Let the discussion continue. . .


    Ted
    Last edit by Ted on Dec 10, '02
  7. by   donmurray
    The logical ultimate of a free market is one supra-national corporation which owns everything. I do not see this as a good thing. Regulation is vital to prevent monopoly control. In the UK we have a monopolies commission, but why is there only one?
  8. by   Sleepyeyes
    I think, in order to compete, the small businesses must have something that huge stores do not.

    For instance, it may be a unique item or service that simply doesn't translate well to overseas mass-production. And for that, people have to be willing to shell out a few extra bucks.

    Kinda like designer clothes. Walmart will never put Saks outta business.
  9. by   Ted
    Originally posted by donmurray
    The logical ultimate of a free market is one supra-national corporation which owns everything. I do not see this as a good thing. Regulation is vital to prevent monopoly control. In the UK we have a monopolies commission, but why is there only one?
    What's the function of the "Monopolies Commission" in your country?

    I'm starting with this one question. . . more may follow once I read your resonse.


    Ted
  10. by   LasVegasRN
    Lord knows I want to support the Mom & Pop stores. But when I can pay 89 cents for some plumbers tape at Home Depot, and it costs $1.95 at the Mom & Pop plumbing store.. well....
  11. by   Ted
    Originally posted by Sleepyeyes
    I think, in order to compete, the small businesses must have something that huge stores do not.

    For instance, it may be a unique item or service that simply doesn't translate well to overseas mass-production. And for that, people have to be willing to shell out a few extra bucks.

    Kinda like designer clothes. Walmart will never put Saks outta business.
    One or two of the stores that were put out of business in my area (probably) as a result of Walmart were "mom and pop" owned electronic appliance stores. Although they provided a more "family" service, they just couldn't compete with Walmart. It's hard to have a unique item in an electronic appliance store. The "mom and pop" appliance stores were just selling the radios, the televisions, the toasters, the vacuum cleaners. . . they weren't manufacturing them. Walmart can purchase these types of items in great quantity for much less money which, sadly, the "mom and pop" appliance store owners could not.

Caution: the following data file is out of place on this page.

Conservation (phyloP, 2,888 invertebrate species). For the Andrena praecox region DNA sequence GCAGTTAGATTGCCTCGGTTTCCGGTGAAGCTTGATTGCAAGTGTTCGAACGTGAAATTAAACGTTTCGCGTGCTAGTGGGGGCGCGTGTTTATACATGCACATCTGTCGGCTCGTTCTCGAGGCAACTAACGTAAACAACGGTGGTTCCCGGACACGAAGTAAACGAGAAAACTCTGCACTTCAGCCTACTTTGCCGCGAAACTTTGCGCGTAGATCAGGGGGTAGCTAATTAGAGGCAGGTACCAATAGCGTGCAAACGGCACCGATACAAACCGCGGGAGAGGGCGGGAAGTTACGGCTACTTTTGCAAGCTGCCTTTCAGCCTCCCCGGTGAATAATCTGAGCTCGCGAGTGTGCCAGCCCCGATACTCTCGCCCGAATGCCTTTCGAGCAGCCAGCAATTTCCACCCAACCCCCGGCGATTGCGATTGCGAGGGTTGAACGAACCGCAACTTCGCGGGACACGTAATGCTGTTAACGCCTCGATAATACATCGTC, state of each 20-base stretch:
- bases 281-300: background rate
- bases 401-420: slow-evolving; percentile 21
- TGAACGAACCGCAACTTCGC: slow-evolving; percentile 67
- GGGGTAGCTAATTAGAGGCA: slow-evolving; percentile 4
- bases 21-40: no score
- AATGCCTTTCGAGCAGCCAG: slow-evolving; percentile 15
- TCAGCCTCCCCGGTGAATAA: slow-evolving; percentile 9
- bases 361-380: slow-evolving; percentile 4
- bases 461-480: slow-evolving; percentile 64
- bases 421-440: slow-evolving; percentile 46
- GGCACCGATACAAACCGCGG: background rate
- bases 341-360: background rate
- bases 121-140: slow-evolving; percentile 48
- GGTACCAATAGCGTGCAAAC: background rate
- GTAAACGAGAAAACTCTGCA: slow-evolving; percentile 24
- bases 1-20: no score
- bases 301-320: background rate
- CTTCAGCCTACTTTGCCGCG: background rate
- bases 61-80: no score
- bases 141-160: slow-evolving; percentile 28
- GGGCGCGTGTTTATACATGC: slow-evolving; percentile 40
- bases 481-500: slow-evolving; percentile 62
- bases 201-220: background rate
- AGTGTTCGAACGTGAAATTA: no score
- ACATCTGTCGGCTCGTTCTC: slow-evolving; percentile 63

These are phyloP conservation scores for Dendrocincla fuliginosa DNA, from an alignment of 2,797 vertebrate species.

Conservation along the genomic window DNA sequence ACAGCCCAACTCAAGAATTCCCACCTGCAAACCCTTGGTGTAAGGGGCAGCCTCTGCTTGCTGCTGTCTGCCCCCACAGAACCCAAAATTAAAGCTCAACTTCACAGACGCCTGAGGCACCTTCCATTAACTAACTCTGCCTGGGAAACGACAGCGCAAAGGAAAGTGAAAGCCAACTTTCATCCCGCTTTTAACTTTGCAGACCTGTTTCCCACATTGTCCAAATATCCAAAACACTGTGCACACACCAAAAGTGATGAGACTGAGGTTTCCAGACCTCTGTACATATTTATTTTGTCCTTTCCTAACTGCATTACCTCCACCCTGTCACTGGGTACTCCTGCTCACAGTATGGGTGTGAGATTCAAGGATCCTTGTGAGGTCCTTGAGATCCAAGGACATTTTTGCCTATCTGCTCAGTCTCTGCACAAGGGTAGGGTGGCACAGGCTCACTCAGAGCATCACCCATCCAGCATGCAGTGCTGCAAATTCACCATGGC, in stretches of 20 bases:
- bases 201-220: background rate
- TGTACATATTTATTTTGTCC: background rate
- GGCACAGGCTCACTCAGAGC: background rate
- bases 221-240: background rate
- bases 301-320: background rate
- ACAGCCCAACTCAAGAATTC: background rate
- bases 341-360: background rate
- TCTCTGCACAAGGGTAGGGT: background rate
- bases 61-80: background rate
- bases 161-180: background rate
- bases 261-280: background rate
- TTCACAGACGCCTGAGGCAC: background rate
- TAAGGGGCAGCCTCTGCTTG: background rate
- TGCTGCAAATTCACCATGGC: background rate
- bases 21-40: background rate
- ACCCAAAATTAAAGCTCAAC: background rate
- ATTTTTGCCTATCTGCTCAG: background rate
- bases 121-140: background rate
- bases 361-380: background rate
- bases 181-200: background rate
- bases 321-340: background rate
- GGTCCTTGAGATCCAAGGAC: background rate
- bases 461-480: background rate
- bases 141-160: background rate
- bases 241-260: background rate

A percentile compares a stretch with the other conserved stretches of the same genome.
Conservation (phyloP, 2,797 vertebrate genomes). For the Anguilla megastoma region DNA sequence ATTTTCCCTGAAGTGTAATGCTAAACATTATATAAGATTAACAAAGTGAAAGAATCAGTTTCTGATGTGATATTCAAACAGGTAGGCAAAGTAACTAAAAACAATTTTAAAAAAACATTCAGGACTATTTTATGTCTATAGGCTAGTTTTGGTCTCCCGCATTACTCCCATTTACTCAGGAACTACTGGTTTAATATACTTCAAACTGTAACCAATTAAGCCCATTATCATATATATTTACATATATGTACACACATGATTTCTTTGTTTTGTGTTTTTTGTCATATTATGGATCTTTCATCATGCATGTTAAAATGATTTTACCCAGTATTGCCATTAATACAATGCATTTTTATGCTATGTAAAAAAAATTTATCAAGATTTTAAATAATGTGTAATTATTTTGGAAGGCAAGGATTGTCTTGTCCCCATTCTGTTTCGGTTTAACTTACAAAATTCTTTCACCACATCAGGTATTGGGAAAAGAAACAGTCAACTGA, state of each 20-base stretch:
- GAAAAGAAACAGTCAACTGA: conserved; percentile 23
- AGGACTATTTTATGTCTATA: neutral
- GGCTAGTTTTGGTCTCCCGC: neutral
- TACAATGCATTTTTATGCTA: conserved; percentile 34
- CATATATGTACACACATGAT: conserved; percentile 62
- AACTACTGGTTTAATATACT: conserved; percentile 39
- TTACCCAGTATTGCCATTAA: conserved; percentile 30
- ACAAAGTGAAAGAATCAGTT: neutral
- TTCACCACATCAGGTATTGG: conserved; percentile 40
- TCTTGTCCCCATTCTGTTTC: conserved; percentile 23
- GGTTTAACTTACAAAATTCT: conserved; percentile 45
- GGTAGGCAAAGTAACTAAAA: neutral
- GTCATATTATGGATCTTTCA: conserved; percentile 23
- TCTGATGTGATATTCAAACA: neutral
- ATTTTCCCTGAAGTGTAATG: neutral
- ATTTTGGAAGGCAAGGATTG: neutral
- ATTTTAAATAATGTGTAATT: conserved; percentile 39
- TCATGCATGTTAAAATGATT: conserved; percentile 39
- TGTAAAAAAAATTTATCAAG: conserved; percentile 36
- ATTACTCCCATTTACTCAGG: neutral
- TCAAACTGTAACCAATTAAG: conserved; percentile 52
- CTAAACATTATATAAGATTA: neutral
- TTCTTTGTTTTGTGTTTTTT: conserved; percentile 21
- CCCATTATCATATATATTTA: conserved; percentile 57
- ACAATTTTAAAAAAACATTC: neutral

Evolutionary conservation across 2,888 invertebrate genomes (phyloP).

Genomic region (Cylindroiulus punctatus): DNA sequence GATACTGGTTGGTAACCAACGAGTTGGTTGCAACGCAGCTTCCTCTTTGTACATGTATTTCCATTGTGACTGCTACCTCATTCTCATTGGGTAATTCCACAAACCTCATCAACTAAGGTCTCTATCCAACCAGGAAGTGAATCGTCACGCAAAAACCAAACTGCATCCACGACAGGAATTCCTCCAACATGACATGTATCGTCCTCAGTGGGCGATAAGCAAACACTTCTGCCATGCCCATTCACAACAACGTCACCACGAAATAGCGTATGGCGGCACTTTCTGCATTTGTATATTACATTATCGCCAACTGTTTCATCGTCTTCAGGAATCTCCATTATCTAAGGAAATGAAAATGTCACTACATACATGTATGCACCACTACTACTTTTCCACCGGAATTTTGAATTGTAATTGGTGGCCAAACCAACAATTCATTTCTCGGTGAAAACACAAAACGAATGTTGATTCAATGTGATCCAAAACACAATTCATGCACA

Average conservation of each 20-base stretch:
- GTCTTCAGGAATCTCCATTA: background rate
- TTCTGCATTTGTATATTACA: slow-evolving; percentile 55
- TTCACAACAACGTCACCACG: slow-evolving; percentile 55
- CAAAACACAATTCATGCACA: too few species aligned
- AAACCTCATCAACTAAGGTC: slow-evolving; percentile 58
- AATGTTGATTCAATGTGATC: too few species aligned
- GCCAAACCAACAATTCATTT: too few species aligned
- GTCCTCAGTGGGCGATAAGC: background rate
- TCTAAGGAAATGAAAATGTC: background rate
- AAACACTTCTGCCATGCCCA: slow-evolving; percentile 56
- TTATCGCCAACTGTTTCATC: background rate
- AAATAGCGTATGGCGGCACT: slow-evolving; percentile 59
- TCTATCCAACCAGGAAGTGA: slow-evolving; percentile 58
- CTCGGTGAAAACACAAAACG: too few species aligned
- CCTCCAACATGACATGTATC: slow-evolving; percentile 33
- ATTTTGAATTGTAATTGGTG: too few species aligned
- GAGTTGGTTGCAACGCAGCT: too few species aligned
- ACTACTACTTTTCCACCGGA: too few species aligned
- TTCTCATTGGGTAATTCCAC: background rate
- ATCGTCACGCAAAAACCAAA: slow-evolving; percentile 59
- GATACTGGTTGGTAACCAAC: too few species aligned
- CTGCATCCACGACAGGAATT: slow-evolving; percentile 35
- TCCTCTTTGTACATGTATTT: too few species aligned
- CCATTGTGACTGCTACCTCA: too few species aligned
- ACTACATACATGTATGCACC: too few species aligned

Even Saks have the advantage of producing their products in mass quantities through cheap labor (manufactured in China, and who knows where. . .) It's tough for even the "mom and pop" clothing stores to compete even with Saks, if they're manufactoring they're own clothes.

    Again, I don't have a solution to this frustrating situation (at least frustrating to the out of business "mom and pop" stores). Just questions. . . Is it fair that the bigger companies have this type of advantage? How can the playing field be leveled so that these "mom and pop" stores. . . these true enterpreneurs. . . can have a decent chance to flurish?

    Ted
  12. by   Q.
    I agree with Stargazer. Very well said.
  13. by   OzNurse69
    Ok, thinking on my feet here, but here goes...

    I believe that there is currently no such thing as a free market economy that I can come up with, anywhere in the world. Every democracy has its own form of tariffs & subsidies, and you will always be able to find someone who disagrees with them. Countries, states, and even local governments, are constantly offering "deals" to corporations for relocating head offices, setting up businesses etc, that the mum & dad shops will never be able to take advantage of because they can't give the long-term committments that the bigger companies can.

    I think the idea of a free market economy is a bit like true communism - great in theory, but we'll probably never know how it works in practice, because it has never & will never happen. Human nature dictates that even if the world were set up like that, within a very short space of time (less than 24 hr) the balance would have been disrupted, & people would continue on their merry track of handouts & tax breaks.

    On-farm subsidies are a classic example. My parents have a grain/sheep farm, & even though they don't officially receive any benefits from the govt, they are still entitled to tax breaks for their fuel, etc. However every time you hear an Australian govt representative whinging about US farm subsidies, it is always prefaced by the comment that "we don't do that here". Australia may not subsidise its farmers to the same degree that the US does, and they may cover it up a little better (!), but it still occurs. So as long as you have govts denying the fact that they are upsetting the balance of the "free market economy", it will never be able to exist.

    Clear as mud??........
  14. by   Sleepyeyes
    ok...granted, mom & pops can't compete if they're selling manufactured items.

    Beyond that...there are other goods and services that they can sell that can make a living.

    for instance.....walmart doesn't deliver, and despite my repeated encouragement, does not have a drive-thru window for basic necessities....